Again when I have brought this up in previous threads, posters mostly insist that you can not survive by foraging in their states. Maine seems to be unique in having such an abundance of wild forage available.

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Old 01-31-2018, 08:30 PM
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Originally Posted by ForestBeekeeper View Post
I let people forage mushrooms on my land. A couple years ago the state tried to make a 'license' for mushroom brokers. But the state university was never able to put together a course for them to complete. So it fell apart. I don't think it was for the foragers themselves to be licensed, but only for the brokers.

I forage fiddleheads for market, this does not require any licensing.

For a guide to take groups of people into the woods and be trusted to feed them, etc. is where the guide license comes into play. I think it is mostly for the bonding.

Again when I have brought this up in previous threads, posters mostly insist that you can not survive by foraging in their states. Maine seems to be unique in having such an abundance of wild forage available.

Maine is indeed a forager's paradise.
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Old 01-31-2018, 09:34 PM
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The link says
It it FORBIDDEN 403
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Safari on my iPhone 5
Just spent a half hour with tech support, and after clearing the cache and rebooting, the only possibility we came up with was that our (and your) ISP might be blocking the site. When we switched from phone data to wifi, we were able to get to the site. But using ATT phone data we couldn't. So we'll call ATT in the morning and see if they're blocking the site. Were using wifi or phone data, and if phone data, who's your provider? Sorry it's been difficult.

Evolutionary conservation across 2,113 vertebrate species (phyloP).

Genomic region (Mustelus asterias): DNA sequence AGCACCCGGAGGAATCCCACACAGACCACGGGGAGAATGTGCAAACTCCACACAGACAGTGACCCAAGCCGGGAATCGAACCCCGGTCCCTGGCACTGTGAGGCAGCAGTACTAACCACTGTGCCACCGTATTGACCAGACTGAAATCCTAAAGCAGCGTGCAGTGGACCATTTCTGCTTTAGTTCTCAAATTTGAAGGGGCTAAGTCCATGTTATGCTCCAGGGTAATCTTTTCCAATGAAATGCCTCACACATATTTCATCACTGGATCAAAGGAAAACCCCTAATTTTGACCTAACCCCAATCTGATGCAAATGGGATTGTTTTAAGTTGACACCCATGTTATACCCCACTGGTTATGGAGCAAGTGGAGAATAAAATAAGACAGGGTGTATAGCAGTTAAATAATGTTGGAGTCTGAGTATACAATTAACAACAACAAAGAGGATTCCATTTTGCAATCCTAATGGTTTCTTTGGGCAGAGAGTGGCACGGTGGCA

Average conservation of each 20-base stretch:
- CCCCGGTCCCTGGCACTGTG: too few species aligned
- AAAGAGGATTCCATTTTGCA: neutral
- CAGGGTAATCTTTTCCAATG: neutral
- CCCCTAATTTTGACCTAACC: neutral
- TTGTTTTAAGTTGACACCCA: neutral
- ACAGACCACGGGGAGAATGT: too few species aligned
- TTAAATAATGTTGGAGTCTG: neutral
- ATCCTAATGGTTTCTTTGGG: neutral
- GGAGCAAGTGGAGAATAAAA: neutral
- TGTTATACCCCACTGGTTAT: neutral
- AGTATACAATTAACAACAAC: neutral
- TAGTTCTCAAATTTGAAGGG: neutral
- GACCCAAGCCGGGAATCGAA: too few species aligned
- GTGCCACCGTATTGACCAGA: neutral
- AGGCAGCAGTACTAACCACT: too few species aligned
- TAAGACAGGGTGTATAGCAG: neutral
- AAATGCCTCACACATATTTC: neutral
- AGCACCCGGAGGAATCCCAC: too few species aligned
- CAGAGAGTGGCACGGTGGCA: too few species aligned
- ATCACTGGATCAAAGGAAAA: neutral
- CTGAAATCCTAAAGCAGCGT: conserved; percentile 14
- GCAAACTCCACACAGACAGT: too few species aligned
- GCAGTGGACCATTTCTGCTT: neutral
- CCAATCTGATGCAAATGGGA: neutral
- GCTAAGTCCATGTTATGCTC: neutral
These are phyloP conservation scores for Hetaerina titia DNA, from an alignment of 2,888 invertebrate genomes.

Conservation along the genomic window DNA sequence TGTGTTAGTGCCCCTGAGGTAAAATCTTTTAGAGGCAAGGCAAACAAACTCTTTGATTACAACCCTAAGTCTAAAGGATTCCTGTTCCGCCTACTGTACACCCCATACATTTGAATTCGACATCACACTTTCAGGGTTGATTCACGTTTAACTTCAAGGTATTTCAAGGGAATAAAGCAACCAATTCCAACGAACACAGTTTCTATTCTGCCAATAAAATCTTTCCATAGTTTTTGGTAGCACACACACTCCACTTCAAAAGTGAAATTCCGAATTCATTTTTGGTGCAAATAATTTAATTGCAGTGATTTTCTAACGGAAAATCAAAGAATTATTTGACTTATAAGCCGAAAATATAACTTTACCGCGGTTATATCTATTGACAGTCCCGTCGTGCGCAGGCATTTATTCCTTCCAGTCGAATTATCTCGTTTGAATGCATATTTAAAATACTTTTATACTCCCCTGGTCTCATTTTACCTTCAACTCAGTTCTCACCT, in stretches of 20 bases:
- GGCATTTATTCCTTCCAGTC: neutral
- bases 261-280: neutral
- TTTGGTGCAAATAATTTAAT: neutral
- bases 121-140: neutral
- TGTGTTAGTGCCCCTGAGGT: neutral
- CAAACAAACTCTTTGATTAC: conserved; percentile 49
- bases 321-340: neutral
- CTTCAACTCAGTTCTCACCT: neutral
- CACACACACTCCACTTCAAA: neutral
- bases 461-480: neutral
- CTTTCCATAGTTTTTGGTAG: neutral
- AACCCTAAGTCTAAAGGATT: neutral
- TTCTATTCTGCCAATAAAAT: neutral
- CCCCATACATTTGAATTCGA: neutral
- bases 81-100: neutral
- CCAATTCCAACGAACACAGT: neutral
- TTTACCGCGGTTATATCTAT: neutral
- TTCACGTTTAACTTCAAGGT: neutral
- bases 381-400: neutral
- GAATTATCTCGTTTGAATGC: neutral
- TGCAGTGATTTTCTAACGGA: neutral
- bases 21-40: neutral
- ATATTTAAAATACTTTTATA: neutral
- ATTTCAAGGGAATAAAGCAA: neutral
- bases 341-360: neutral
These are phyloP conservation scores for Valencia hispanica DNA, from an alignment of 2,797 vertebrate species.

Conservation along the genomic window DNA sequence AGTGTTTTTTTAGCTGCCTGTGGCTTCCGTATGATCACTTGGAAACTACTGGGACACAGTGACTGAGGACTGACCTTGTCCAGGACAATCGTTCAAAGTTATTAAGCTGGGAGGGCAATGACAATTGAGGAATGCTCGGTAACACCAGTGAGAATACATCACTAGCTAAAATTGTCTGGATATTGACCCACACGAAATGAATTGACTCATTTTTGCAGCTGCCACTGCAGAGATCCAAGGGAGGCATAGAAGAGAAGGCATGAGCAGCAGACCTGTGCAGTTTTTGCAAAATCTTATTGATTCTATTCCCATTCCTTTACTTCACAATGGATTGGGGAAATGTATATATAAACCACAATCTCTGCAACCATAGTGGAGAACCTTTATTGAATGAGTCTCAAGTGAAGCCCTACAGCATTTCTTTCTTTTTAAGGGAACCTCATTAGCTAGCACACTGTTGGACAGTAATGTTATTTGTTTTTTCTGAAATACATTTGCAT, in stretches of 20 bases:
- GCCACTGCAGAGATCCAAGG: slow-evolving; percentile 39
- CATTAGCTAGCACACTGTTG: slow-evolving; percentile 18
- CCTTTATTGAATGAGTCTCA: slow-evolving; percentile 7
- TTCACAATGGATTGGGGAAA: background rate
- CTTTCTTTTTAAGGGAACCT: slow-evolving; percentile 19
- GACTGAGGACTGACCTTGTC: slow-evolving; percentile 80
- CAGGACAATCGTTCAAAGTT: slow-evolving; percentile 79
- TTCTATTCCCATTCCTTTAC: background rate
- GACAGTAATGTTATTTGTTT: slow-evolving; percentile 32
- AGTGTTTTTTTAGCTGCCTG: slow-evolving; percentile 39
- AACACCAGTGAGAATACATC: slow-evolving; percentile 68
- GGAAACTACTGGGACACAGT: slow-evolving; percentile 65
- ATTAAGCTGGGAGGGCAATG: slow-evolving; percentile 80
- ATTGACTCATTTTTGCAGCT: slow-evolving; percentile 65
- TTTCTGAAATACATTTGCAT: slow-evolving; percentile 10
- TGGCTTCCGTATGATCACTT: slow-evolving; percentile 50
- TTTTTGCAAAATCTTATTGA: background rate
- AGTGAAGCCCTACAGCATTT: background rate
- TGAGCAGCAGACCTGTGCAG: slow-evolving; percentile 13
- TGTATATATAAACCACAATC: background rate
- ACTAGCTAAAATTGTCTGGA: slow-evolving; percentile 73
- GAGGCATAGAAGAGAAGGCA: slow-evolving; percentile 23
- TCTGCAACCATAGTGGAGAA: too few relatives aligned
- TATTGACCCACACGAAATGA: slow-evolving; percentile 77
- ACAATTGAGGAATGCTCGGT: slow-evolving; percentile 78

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Old 02-02-2018, 09:08 AM
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Problem solved! The link now works on cell phones/ATT.
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Old 02-03-2018, 09:55 PM
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The two easiest things to learn to forage is dandelions and pine needles for pine needle tea. I could scavenge those from a very early age.
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Old 02-04-2018, 04:53 PM
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The two easiest things to learn to forage is dandelions and pine needles for pine needle tea. I could scavenge those from a very early age.

That's true, but there are many, many more choices that are both easy to find and delicious.
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Old 02-04-2018, 05:12 PM
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The two easiest things to learn to forage is dandelions and pine needles for pine needle tea. I could scavenge those from a very early age.
Attending various workshops, I have been told many times that in this state there are only 8 things growing here that can not be eaten.

The 'secret' is to learn those 8 things to avoid, then spend a lifetime on practicing the best recipes for everything else.

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Old 02-06-2018, 09:37 PM
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Attending various workshops, I have been told many times that in this state there are only 8 things growing here that can not be eaten.

The 'secret' is to learn those 8 things to avoid, then spend a lifetime on practicing the best recipes for everything else.

My wife leads many of these foraging workshops all over the country in addition to having two published books on the topic.
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Old 02-10-2018, 03:35 PM
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Bump.

I'm asking that anyone interested in beginning foraging to take a look at my wife's website and class offered in the original post.

Thank you.